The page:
To hold the elements in the foregoing relationship and complete the connector a fastening structure is used that clamps the elements together. That clamping force also maintains the contacts under a positive pressure or force. Such a clamp is formed with upper and lower clamping bars 31 and 33, and bolts 32 and nuts 34. Each of the clamp bars is of a straight narrow rectangular box shape, as illustrated in end view in the figure, and is of a length that extends across the width of the connector.
Upper and lower clamp bars 31 and 33 are placed in contact with the respective rear surfaces of the circuit boards of connectors 3 and 1, respectively, with their alignment holes in alignment with the corresponding alignment holes in each of those circuit boards. Bolts 32, only one of which is illustrated, are inserted through the holes and are fastened in place with nuts 34, only one of which is illustrated. The fastened bolts thereby maintain the components in the illustrated sandwich relationship. The bolts and nuts exert force on the adjacent clamping bars, and the bars distribute such clamping force across the entire underlying surfaces.
Preferably a portion of the bolt's shank leading from the bolt head is left unthreaded, leaving a smooth cylindrical surface of a diameter just small enough to clear the cylindrical walls of the alignment holes in the circuit boards and interposer. The foregoing structural feature allows the fastening bolt to serve also as an alignment pin that ensures that the parts remain in the desired alignment through final assembly.
The connector remains effective at cryogenic temperatures. When cooled all of the metal parts contract with temperature as would enhance firm electrical contact between the elements. By intent, the interposer is the one element which is intended to give way under such pressures. The Indium-Tin bumps on the interposer yield and flare against the added reverse thermally induced force. When the equipment is to be disengaged and removed, the cryogenic temperatures are removed and the unit is brought back to room temperature. The connector is easily dissassembled by unfastening the nut, removing the clamping structure and detaching the component elements, in essentially a reverse procedure to that earlier described in connection with assembly in FIGS. 8 through 10. Because the bumps on the interposer were distorted, as described above, the interposer is discarded. When the connection is again to be made, a new interposer is substituted, thereby making the connector as good as new.
As earlier described, the interposer is a simple structural element and may be constructed almost entirely by automated fabrication equipment, making it a relatively inexpensive component. Instead of requiring substitution of a new connector and the attendant labor of rewiring a new connector to the cable, great savings in both time and effort are achieved by merely inserting a new self-contained component into place.
The foregoing illustrated a cable to cable connection. It is appreciated that the foregoing connector also may be used for a cable to circuit board connection, such as is illustrated in side view in FIG. 13. In this embodiment, the left connector 3' is of the same construction illustrated in FIGS. 4, 5 and 6. However, the second connector portion 1' is the edge of the equipment's printed circuit board, which substitutes for the second connector portion. That equipment circuit board contains appropriate alignment holes. And the interposer 9' and the associated clamping device 31', 32', 33' and 34', is the same as in the connector structure earlier described.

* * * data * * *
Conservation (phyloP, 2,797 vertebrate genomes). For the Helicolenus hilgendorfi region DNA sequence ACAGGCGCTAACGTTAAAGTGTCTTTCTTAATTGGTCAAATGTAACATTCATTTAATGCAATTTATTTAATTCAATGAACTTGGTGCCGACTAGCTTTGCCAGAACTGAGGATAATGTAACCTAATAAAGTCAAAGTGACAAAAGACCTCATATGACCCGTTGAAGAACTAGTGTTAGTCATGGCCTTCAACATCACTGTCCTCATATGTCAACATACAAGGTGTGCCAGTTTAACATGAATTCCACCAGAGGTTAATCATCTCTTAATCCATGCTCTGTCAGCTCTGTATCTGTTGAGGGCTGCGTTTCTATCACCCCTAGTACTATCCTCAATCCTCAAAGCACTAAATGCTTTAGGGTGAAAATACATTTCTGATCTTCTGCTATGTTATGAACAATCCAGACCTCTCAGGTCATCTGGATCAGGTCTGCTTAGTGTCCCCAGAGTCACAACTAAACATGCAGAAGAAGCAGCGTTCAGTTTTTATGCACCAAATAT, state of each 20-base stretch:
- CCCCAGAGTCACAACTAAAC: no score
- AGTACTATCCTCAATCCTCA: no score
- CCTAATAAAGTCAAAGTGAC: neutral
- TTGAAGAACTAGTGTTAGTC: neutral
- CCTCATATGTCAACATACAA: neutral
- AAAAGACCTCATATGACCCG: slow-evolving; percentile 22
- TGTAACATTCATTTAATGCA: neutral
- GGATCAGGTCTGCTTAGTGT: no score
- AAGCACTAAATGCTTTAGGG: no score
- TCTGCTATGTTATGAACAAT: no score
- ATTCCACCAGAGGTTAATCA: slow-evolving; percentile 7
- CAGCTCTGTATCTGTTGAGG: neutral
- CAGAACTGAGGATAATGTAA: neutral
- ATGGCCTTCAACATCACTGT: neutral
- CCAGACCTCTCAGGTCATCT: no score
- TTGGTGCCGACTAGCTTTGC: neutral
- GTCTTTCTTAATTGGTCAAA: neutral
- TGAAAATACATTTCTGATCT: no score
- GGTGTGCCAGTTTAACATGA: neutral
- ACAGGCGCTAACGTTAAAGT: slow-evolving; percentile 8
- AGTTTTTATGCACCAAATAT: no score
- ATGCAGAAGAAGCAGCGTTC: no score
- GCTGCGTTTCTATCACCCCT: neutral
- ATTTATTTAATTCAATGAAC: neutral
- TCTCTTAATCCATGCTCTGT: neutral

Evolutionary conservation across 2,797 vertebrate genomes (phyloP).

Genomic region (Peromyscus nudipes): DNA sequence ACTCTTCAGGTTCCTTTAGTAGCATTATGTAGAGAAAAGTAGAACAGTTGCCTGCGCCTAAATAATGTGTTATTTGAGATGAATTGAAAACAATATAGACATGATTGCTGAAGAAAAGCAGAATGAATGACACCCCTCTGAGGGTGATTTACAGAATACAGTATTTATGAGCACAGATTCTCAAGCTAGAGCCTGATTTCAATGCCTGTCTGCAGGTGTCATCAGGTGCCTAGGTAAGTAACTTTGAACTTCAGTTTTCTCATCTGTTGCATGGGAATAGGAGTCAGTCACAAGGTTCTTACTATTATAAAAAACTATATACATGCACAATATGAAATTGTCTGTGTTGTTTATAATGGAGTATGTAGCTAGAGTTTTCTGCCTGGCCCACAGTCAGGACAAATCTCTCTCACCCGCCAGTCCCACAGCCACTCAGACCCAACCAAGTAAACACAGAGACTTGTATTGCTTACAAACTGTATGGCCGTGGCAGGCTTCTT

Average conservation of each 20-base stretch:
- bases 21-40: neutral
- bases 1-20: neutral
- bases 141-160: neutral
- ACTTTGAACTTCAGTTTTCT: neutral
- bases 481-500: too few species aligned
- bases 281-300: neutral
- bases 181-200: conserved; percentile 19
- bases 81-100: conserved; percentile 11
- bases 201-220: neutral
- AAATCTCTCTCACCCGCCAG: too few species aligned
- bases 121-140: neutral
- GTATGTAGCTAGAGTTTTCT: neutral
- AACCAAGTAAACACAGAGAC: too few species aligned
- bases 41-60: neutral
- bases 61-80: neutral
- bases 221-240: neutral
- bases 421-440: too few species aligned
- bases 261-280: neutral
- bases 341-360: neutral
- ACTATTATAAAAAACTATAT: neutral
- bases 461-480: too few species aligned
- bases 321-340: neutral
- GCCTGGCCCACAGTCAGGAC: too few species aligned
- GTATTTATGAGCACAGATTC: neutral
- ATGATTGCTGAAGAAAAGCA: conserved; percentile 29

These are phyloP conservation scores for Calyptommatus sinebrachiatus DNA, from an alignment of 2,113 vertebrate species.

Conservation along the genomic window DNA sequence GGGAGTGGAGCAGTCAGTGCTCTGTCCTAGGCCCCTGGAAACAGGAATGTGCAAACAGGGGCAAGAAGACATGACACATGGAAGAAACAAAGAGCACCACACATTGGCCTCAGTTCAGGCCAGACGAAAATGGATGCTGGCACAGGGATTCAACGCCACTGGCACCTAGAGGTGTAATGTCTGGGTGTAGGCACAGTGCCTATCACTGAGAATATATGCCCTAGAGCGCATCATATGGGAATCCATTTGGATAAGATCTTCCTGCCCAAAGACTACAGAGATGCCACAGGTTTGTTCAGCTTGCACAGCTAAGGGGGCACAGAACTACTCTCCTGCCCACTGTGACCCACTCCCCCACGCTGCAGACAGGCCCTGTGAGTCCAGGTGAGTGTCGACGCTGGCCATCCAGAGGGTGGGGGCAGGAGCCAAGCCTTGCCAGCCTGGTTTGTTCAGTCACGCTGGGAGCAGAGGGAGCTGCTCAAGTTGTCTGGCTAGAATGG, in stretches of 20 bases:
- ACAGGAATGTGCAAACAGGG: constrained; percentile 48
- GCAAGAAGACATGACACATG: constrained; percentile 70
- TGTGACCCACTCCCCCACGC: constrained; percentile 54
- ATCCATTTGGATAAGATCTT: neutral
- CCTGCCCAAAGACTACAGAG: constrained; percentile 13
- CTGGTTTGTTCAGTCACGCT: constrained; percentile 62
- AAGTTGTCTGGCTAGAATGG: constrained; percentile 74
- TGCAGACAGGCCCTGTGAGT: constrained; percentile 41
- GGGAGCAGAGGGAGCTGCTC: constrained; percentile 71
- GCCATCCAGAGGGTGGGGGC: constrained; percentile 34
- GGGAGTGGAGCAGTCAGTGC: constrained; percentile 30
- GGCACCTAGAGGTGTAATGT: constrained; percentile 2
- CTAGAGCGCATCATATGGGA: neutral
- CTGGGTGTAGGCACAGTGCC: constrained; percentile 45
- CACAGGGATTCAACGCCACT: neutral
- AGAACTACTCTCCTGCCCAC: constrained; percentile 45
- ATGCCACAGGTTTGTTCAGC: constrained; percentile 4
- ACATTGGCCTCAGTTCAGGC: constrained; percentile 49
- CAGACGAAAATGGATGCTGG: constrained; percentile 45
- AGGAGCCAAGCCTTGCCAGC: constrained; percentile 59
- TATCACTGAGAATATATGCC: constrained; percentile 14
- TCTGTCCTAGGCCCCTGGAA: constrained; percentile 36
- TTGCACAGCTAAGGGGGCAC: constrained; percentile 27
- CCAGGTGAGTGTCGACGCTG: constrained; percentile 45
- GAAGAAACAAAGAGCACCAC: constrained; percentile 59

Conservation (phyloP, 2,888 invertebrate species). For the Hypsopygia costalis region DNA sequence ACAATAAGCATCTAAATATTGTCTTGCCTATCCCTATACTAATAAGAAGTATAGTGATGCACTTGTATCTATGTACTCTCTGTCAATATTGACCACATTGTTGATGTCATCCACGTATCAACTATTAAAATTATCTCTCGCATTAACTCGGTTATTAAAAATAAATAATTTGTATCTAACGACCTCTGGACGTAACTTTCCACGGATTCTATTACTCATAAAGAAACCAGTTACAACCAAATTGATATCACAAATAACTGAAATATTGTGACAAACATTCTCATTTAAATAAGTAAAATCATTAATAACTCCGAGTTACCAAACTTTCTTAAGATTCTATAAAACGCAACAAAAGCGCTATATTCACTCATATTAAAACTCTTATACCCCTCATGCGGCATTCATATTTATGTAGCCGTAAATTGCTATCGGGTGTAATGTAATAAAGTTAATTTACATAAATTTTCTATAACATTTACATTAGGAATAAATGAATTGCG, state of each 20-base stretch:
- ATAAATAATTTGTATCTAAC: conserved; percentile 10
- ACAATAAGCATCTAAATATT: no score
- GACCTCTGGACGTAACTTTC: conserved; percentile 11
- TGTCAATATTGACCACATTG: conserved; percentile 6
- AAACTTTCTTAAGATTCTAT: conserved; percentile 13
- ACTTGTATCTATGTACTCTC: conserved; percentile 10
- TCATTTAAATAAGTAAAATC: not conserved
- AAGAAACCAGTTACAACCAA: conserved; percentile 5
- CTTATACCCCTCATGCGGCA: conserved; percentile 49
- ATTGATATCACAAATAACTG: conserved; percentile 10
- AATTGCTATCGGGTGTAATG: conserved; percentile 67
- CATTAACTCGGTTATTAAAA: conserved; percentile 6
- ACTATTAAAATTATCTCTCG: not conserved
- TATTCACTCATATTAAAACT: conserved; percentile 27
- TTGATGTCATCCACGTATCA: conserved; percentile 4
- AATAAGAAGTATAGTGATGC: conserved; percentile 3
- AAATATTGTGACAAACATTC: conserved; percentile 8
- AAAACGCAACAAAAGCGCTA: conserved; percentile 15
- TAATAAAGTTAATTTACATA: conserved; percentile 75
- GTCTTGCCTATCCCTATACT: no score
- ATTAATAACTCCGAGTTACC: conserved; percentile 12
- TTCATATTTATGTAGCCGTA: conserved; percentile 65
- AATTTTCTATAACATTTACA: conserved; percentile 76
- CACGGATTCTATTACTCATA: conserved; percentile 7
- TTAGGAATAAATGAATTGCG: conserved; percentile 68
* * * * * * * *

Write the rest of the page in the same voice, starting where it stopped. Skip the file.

Many additional variations are possible. The metal bumps used in the foregoing embodiment were formed of an Indium-Tin, a metal that possesses the requisite degree of malleability. However other malleable metals may be substituted for Indium-Tin in the combination that possesses a Moh's hardness rating within the range of 1.2, the hardness rating of pure Indium, to 3.0, the hardness rating of Gold.
Further, the foregoing embodiment used metal bumps that were formed of a spheroidal shape and were formed in a particular process. However, as those skilled in the art understand from reading this specification, the connector invention is not so limited as other shapes may be substituted and the metal protrusions may be formed by other processes. So long as the metal selected is malleable and compresses, the bump should properly function.
Additionally, the preferred embodiment has been illustrated in connection with connectors having very fine traces and using very minute sized metal bumps as exist for a particular cryogenic application known to the inventors, which gave rise to the problem solved by the disclosed connector. However, it is recognized that the disclosed connector structure may be adapted to larger or smaller size metal traces in the same or for different applications and may find application in other fields for related reasons.
Lastly, the metal bumps for the embodiment were fabricated using a specified dipping process. Other fabrication processes may be chosen instead. As example, the metal bumps may be separately formed and may be applied one by one by automated equipment to the ends of the holes and affixed by an electrically conductive epoxy. Alternatively they may be so positioned and then electrically welded. Notwithstanding, the dipping process is preferred for small diameter bumps, of five mils or less in diameter.
It is believed that the foregoing description of the preferred embodiments of the invention is sufficient in detail to enable one skilled in the art to make and use the invention. However, it is expressly understood that the detail of the elements presented for the foregoing purpose is not intended to limit the scope of the invention, in as much as equivalents to those elements and other modifications thereof, all of which come within the scope of the invention, will become apparent to those skilled in the art upon reading this specification. Thus the invention is to be broadly construed within the full scope of the appended claims.